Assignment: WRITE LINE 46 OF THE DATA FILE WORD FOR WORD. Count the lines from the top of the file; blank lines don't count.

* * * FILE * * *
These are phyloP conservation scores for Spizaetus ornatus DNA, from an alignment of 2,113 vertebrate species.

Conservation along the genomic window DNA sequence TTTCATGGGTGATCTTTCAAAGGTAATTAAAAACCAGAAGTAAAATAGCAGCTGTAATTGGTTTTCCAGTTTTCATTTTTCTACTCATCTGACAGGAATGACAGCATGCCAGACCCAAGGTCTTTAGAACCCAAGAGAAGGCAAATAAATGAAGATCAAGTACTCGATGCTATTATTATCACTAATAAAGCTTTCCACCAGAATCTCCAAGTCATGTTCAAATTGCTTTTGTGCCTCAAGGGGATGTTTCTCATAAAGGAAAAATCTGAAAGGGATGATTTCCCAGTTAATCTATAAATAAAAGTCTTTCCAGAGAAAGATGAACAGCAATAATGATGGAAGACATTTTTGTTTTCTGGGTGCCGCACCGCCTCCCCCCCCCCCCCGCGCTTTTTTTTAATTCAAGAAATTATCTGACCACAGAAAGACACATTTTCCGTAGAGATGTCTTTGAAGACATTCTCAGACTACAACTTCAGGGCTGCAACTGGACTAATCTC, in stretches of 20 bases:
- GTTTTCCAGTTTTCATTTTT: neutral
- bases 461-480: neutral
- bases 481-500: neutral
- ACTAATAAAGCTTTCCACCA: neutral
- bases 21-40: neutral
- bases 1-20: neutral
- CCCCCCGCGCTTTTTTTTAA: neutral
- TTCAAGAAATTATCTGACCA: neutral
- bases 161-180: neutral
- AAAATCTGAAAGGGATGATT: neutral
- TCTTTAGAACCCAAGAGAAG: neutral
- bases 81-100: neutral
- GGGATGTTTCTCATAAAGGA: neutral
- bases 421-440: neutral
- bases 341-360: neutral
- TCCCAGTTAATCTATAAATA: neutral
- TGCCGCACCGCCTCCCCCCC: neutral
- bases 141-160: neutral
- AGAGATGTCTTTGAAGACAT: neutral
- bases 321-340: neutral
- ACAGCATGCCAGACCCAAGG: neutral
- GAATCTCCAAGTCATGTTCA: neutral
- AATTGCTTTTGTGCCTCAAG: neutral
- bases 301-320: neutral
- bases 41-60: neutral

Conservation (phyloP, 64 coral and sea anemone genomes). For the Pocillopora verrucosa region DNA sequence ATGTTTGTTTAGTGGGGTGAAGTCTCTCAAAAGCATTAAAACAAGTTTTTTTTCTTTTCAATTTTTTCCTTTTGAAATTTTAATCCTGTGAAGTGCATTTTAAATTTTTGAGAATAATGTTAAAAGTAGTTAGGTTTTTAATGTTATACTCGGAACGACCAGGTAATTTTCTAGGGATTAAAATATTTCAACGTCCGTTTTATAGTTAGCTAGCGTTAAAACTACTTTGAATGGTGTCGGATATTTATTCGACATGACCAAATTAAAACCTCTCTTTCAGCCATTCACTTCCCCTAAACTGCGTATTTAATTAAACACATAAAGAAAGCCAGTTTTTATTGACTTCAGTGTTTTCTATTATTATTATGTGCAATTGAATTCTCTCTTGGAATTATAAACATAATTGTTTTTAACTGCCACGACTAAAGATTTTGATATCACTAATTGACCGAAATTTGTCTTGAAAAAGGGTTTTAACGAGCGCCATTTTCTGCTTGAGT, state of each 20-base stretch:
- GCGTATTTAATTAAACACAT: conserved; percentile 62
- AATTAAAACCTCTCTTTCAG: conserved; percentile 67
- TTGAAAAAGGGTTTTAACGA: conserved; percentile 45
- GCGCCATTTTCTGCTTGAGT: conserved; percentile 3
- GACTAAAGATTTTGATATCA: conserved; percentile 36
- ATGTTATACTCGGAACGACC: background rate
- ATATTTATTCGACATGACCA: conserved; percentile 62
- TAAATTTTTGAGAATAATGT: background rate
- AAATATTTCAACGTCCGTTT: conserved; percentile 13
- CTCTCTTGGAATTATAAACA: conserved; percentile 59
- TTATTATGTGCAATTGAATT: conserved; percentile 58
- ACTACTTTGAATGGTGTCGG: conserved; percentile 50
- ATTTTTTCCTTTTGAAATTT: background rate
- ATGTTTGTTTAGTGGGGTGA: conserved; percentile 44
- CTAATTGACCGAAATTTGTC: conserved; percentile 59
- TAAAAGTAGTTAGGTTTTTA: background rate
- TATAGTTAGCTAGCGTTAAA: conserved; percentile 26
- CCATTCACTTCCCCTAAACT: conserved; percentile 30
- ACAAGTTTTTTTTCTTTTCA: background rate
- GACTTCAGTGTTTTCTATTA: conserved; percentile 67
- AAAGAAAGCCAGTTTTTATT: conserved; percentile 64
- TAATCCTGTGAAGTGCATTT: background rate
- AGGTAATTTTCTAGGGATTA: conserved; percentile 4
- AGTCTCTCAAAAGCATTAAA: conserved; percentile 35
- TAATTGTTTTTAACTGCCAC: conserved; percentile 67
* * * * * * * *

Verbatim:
- CCATTCACTTCCCCTAAACT: conserved; percentile 30